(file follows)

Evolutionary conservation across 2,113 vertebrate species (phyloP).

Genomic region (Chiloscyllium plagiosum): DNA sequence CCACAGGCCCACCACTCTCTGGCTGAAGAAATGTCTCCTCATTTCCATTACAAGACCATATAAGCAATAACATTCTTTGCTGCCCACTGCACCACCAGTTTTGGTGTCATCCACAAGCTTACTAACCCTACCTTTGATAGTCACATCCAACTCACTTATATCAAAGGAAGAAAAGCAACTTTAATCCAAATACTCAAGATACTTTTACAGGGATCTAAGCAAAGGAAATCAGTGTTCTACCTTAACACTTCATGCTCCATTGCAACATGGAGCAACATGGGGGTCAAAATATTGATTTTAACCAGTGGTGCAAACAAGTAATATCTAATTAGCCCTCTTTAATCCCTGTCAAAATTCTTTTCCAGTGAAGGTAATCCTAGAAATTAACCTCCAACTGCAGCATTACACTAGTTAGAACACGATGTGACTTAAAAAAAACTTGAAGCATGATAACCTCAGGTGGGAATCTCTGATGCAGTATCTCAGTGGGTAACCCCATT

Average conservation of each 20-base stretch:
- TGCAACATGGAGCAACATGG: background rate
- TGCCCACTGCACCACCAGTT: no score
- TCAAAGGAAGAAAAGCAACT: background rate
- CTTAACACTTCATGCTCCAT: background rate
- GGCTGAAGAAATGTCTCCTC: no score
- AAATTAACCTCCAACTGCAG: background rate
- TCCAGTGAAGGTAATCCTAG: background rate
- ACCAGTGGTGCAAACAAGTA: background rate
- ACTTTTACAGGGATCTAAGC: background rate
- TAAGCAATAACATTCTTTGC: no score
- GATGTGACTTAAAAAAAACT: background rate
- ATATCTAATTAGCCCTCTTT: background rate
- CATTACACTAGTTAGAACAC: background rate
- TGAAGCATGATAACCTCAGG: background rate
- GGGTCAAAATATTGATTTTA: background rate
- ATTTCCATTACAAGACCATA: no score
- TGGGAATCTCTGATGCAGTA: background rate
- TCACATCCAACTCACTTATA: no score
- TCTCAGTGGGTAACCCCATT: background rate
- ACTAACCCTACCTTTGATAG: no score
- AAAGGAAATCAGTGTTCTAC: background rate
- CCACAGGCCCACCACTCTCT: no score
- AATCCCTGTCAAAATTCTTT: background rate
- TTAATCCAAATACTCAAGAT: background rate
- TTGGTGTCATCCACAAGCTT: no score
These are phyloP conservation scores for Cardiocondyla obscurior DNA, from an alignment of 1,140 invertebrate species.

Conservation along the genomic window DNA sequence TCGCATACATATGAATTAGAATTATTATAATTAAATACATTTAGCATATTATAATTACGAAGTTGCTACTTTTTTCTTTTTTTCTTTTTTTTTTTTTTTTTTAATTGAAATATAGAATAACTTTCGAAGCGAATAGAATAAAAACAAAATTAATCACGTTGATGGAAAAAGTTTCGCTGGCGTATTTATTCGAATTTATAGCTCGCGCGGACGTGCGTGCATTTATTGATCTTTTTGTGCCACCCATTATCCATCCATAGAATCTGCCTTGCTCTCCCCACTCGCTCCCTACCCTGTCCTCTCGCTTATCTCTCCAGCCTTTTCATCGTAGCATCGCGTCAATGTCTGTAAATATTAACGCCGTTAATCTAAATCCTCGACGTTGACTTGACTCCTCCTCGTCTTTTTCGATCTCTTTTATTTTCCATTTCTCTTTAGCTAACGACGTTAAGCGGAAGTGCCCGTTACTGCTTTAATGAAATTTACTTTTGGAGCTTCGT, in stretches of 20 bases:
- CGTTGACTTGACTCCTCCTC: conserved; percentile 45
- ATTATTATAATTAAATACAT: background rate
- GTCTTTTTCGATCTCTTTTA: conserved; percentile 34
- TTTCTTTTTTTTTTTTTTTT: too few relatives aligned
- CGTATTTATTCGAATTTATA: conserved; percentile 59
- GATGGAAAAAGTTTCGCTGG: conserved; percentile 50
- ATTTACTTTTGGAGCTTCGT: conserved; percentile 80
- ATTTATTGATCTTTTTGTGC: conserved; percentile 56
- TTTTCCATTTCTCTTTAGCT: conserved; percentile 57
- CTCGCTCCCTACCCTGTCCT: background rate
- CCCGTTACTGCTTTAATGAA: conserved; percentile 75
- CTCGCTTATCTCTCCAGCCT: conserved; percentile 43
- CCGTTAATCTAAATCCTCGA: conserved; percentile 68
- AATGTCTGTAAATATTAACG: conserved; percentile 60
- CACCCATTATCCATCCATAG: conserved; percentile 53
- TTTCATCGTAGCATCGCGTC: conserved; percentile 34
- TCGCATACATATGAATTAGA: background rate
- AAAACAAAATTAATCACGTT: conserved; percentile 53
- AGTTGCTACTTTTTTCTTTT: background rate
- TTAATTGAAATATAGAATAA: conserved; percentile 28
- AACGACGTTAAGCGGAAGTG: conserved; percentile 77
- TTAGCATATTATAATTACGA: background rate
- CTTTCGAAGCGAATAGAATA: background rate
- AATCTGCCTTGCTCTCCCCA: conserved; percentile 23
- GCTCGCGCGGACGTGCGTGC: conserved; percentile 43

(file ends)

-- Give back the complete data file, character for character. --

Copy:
Evolutionary conservation across 2,113 vertebrate species (phyloP).

Genomic region (Chiloscyllium plagiosum): DNA sequence CCACAGGCCCACCACTCTCTGGCTGAAGAAATGTCTCCTCATTTCCATTACAAGACCATATAAGCAATAACATTCTTTGCTGCCCACTGCACCACCAGTTTTGGTGTCATCCACAAGCTTACTAACCCTACCTTTGATAGTCACATCCAACTCACTTATATCAAAGGAAGAAAAGCAACTTTAATCCAAATACTCAAGATACTTTTACAGGGATCTAAGCAAAGGAAATCAGTGTTCTACCTTAACACTTCATGCTCCATTGCAACATGGAGCAACATGGGGGTCAAAATATTGATTTTAACCAGTGGTGCAAACAAGTAATATCTAATTAGCCCTCTTTAATCCCTGTCAAAATTCTTTTCCAGTGAAGGTAATCCTAGAAATTAACCTCCAACTGCAGCATTACACTAGTTAGAACACGATGTGACTTAAAAAAAACTTGAAGCATGATAACCTCAGGTGGGAATCTCTGATGCAGTATCTCAGTGGGTAACCCCATT

Average conservation of each 20-base stretch:
- TGCAACATGGAGCAACATGG: background rate
- TGCCCACTGCACCACCAGTT: no score
- TCAAAGGAAGAAAAGCAACT: background rate
- CTTAACACTTCATGCTCCAT: background rate
- GGCTGAAGAAATGTCTCCTC: no score
- AAATTAACCTCCAACTGCAG: background rate
- TCCAGTGAAGGTAATCCTAG: background rate
- ACCAGTGGTGCAAACAAGTA: background rate
- ACTTTTACAGGGATCTAAGC: background rate
- TAAGCAATAACATTCTTTGC: no score
- GATGTGACTTAAAAAAAACT: background rate
- ATATCTAATTAGCCCTCTTT: background rate
- CATTACACTAGTTAGAACAC: background rate
- TGAAGCATGATAACCTCAGG: background rate
- GGGTCAAAATATTGATTTTA: background rate
- ATTTCCATTACAAGACCATA: no score
- TGGGAATCTCTGATGCAGTA: background rate
- TCACATCCAACTCACTTATA: no score
- TCTCAGTGGGTAACCCCATT: background rate
- ACTAACCCTACCTTTGATAG: no score
- AAAGGAAATCAGTGTTCTAC: background rate
- CCACAGGCCCACCACTCTCT: no score
- AATCCCTGTCAAAATTCTTT: background rate
- TTAATCCAAATACTCAAGAT: background rate
- TTGGTGTCATCCACAAGCTT: no score
These are phyloP conservation scores for Cardiocondyla obscurior DNA, from an alignment of 1,140 invertebrate species.

Conservation along the genomic window DNA sequence TCGCATACATATGAATTAGAATTATTATAATTAAATACATTTAGCATATTATAATTACGAAGTTGCTACTTTTTTCTTTTTTTCTTTTTTTTTTTTTTTTTTAATTGAAATATAGAATAACTTTCGAAGCGAATAGAATAAAAACAAAATTAATCACGTTGATGGAAAAAGTTTCGCTGGCGTATTTATTCGAATTTATAGCTCGCGCGGACGTGCGTGCATTTATTGATCTTTTTGTGCCACCCATTATCCATCCATAGAATCTGCCTTGCTCTCCCCACTCGCTCCCTACCCTGTCCTCTCGCTTATCTCTCCAGCCTTTTCATCGTAGCATCGCGTCAATGTCTGTAAATATTAACGCCGTTAATCTAAATCCTCGACGTTGACTTGACTCCTCCTCGTCTTTTTCGATCTCTTTTATTTTCCATTTCTCTTTAGCTAACGACGTTAAGCGGAAGTGCCCGTTACTGCTTTAATGAAATTTACTTTTGGAGCTTCGT, in stretches of 20 bases:
- CGTTGACTTGACTCCTCCTC: conserved; percentile 45
- ATTATTATAATTAAATACAT: background rate
- GTCTTTTTCGATCTCTTTTA: conserved; percentile 34
- TTTCTTTTTTTTTTTTTTTT: too few relatives aligned
- CGTATTTATTCGAATTTATA: conserved; percentile 59
- GATGGAAAAAGTTTCGCTGG: conserved; percentile 50
- ATTTACTTTTGGAGCTTCGT: conserved; percentile 80
- ATTTATTGATCTTTTTGTGC: conserved; percentile 56
- TTTTCCATTTCTCTTTAGCT: conserved; percentile 57
- CTCGCTCCCTACCCTGTCCT: background rate
- CCCGTTACTGCTTTAATGAA: conserved; percentile 75
- CTCGCTTATCTCTCCAGCCT: conserved; percentile 43
- CCGTTAATCTAAATCCTCGA: conserved; percentile 68
- AATGTCTGTAAATATTAACG: conserved; percentile 60
- CACCCATTATCCATCCATAG: conserved; percentile 53
- TTTCATCGTAGCATCGCGTC: conserved; percentile 34
- TCGCATACATATGAATTAGA: background rate
- AAAACAAAATTAATCACGTT: conserved; percentile 53
- AGTTGCTACTTTTTTCTTTT: background rate
- TTAATTGAAATATAGAATAA: conserved; percentile 28
- AACGACGTTAAGCGGAAGTG: conserved; percentile 77
- TTAGCATATTATAATTACGA: background rate
- CTTTCGAAGCGAATAGAATA: background rate
- AATCTGCCTTGCTCTCCCCA: conserved; percentile 23
- GCTCGCGCGGACGTGCGTGC: conserved; percentile 43